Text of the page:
Aryan Circle Gang Leader Sentenced for Violent Crime in Aid of Racketeering

Published 9:40 am Wednesday, October 6, 2021

Getting your Trinity Audio player ready...

BEAUMONT, Texas – A Santa Fe, Texas, man has been sentenced to federal prison for his role in a violent gang-related beating in the Eastern District of Texas, announced Acting U.S. Attorney Nicholas J. Ganjei and Assistant Attorney General Kenneth A. Polite, Jr. of the Justice Department’s Criminal Division today.

Michael Martin, a/k/a Aryan Prodigy and AP, 38, pleaded guilty on March 4, 2021 to committing assault resulting in serious bodily injury in aid of racketeering and was sentenced to 87 months in federal prison by U.S. District Judge Thad Heartfield on Oct. 5, 2021.

“The defendant’s violent actions demonstrate his commitment to a hateful and dangerous ideology,” said Acting U.S. Attorney Nicholas J. Ganjei.  “Today’s sentence shows that no gang is above the law.”

According to court documents, the Aryan Circle (AC) is a violent, race-based, prison-based gang with hundreds of members operating inside and outside of state and federal prisons in states throughout the country. The AC enforces its rules and promotes discipline among its members, prospects, and associates through threats, intimidation, and acts of violence including, but not limited to, acts involving murder and assault. Members are required to follow the orders of higher-ranking members without question.

Martin joined the AC in the early 2000s and held the rank of upper board member at the time of the offense, meaning that he was one of the five highest-ranking AC members in the country. In this role, Martin made decisions and directed the actions of other gang members regarding a range of issues including who to recruit and admit as members of the gang, who should be disciplined or removed for violating the AC rules, and which rival gangs the AC would fight.

According to court documents, Martin learned that another AC member wanted to switch his gang affiliation, or “patch over,” from the AC to a different gang. Martin ordered AC members to attack the former member to “X” him, or remove him from the gang, because it violated the AC’s rules to join a different organization. On Martin’s orders, two AC members violently beat the victim, including by kicking him in the head while he was on the ground. The attack resulted in the victim obtaining medical care and suffering long-term injury.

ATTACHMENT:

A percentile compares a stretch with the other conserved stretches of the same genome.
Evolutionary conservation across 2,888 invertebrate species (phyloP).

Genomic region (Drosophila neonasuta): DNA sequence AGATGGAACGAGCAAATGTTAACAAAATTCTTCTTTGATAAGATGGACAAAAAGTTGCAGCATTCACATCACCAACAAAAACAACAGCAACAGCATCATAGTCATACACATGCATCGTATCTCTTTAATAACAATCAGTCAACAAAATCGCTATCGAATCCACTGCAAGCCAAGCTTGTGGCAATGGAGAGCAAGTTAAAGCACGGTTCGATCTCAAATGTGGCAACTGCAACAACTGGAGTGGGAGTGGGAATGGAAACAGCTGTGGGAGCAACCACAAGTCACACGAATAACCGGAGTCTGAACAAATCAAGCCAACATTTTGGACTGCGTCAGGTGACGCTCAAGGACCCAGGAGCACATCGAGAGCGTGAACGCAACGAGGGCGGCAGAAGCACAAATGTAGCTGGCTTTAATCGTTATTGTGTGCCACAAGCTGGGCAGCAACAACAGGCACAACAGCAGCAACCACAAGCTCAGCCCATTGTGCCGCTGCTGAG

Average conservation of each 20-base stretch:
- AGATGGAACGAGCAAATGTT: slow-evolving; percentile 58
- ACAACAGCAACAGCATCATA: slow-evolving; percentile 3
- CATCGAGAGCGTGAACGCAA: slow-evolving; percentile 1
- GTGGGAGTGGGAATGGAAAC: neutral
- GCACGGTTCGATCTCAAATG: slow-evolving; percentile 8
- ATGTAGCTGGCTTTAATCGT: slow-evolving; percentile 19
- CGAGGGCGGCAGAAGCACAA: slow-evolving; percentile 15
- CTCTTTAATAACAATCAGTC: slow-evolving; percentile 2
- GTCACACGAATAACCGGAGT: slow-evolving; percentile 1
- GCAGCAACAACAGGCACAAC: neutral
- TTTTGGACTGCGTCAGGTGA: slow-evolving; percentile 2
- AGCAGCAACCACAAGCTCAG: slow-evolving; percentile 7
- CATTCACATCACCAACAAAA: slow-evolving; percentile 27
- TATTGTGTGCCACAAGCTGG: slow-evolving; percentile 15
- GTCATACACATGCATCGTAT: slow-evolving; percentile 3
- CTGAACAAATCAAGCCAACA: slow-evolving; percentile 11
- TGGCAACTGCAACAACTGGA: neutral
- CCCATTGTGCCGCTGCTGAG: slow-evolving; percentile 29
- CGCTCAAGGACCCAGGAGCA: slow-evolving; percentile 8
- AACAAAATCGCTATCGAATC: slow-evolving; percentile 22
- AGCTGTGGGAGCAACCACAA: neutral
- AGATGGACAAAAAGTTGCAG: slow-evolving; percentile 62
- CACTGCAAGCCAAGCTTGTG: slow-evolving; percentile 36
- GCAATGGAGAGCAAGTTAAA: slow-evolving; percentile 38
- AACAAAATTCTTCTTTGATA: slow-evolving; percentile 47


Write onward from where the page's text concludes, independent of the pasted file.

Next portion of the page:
The case was investigated by the following agencies: Bureau of Alcohol, Tobacco, Firearms and Explosives; the Drug Enforcement Administration; the Federal Bureau of Prisons; Texas Department of Public Safety; Houston Police Department-Gang Division; Montgomery County (TX) Precinct One Constable’s Office; U.S. Immigration and Customs Enforcement’s Homeland Security Investigations; Texas Department of Criminal Justice; New Jersey Department of Corrections-Special Investigations Division; Indiana State Police; Fort Smith (AR) Police Department; Arkansas Department of Corrections; Arnold (MO) Police Department; Jefferson County (MO) Sheriff’s Department; St. Louis Metropolitan Police Department; St. Louis County (MO) Police Department; Indiana Department of Corrections; Carrollton (TX) Police Department; Montgomery County (TX) Sheriff’s Office; Travis County (TX) Sheriff’s Office; Tarrant County (TX) Sheriff’s Office; Evangeline Parish (LA) Sheriff’s Office; Smith County (TX) Sheriff’s Office; McCurtain County (OK) Sheriff’s Office; Montgomery County (TX) District Attorney’s Office; Liberty County (TX) District Attorney’s Office; Harris County (TX) District Attorney’s Office; Mercer County (NJ) Prosecutor’s Office; Evangeline Parish (LA) District Attorney’s Office; and the Sebastian County (AR) District Attorney’s Office. Valuable assistance was provided by the Organized Crime Drug Enforcement Task Forces.

Trial Attorneys Beth Lipman and Rebecca Dunnan of the Criminal Division’s Organized Crime and Gang Section and Assistant U.S. Attorney Christopher Rapp of the U.S. Attorney’s Office for the Eastern District of Texas prosecuted the case.